How does Stanley comfort Stella at the end?

Answered by Frank Schwing

At the end of the play, Stanley attempts to comfort Stella by engaging in a physical act of affection. He fondles her breasts in an attempt to provide comfort and reassurance. This action, while it may be seen as inappropriate or invasive by some, is a reflection of the passionate and volatile nature of their relationship.

It is important to note that Stanley’s behavior in this scene is a stark contrast to his previous actions towards Stella. Throughout the play, Stanley has displayed a possessive and sometimes aggressive attitude towards his wife. He has a history of physical violence towards her, including the famous scene where he violently throws a package of meat at her.

However, in this particular moment, Stanley’s intention is not to harm or intimidate Stella. Rather, it is an attempt to connect with her on a physical level and provide comfort in a way that he knows best. It is a reflection of their passionate and tumultuous relationship, where physicality and desire have often been a means of communication.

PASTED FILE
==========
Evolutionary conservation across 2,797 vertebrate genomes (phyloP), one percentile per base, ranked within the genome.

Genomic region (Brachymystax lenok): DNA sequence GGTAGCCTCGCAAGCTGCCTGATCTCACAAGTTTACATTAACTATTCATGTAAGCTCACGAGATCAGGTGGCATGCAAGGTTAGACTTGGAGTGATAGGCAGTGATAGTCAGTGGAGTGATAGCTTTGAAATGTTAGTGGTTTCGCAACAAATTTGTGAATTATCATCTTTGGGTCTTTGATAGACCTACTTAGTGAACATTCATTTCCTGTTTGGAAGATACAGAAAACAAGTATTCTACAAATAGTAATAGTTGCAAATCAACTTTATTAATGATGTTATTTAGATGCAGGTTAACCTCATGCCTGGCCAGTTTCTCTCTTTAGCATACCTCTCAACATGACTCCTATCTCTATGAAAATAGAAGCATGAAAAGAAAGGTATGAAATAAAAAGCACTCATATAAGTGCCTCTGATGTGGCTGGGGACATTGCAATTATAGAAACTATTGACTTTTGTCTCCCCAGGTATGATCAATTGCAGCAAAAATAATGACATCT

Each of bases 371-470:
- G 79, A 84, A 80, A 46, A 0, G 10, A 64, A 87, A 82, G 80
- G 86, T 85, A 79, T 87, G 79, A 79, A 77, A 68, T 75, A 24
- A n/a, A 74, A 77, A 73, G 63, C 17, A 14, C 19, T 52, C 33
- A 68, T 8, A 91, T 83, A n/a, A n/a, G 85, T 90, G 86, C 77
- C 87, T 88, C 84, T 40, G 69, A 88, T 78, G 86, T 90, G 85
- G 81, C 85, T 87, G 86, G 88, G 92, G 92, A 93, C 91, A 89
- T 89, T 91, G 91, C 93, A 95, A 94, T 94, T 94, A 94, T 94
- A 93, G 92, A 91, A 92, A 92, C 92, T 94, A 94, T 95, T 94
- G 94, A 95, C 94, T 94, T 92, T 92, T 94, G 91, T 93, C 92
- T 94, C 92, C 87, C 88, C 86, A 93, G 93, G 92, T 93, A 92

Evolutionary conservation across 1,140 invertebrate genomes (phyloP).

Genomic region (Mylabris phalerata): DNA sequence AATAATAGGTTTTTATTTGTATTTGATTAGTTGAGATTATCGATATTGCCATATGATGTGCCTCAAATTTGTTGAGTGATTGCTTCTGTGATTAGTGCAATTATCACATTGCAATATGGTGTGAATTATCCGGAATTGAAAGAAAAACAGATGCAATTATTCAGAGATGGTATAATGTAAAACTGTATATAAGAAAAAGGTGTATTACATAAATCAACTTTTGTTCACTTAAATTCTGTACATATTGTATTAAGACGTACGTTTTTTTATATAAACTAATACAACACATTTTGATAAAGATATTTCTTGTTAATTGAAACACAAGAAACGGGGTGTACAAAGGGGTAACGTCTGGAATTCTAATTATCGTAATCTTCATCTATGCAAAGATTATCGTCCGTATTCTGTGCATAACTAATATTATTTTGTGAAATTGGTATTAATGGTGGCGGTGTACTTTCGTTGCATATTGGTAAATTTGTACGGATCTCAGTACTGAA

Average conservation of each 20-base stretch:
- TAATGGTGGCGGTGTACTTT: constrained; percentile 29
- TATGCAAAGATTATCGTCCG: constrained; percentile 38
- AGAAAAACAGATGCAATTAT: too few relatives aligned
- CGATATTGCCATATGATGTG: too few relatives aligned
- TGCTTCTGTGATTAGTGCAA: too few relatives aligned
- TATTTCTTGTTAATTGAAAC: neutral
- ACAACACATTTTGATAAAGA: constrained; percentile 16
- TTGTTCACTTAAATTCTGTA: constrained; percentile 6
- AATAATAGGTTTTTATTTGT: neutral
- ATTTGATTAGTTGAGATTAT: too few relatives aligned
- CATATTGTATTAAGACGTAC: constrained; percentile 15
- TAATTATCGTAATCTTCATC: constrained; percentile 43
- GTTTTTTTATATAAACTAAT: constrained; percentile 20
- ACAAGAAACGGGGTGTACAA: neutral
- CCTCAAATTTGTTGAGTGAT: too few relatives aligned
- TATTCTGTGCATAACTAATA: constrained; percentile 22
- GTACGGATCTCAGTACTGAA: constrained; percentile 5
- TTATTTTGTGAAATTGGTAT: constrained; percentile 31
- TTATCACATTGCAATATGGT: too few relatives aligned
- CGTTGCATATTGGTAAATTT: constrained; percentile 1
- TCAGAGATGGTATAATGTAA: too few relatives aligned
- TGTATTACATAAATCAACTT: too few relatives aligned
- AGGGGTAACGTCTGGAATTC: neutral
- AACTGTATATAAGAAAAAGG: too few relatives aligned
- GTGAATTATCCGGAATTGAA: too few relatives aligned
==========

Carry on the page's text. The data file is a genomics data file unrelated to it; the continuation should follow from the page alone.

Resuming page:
This scene can be seen as a manifestation of Stanley’s belief in the power of physical intimacy to bridge emotional gaps. He may believe that by engaging in this act, he can momentarily ease Stella’s emotional distress and remind her of their connection.

It is worth mentioning that this scene is highly controversial and has been interpreted in different ways by critics and audiences. Some view it as a genuine attempt by Stanley to comfort Stella, while others see it as yet another example of his dominance and objectification of her.

Stanley’s attempt to comfort Stella at the end of the play involves a physical act of affection. By fondling her breasts, he seeks to provide comfort and reassurance in a way that reflects the passionate and volatile nature of their relationship. However, this scene is highly debated and can be interpreted differently by individuals.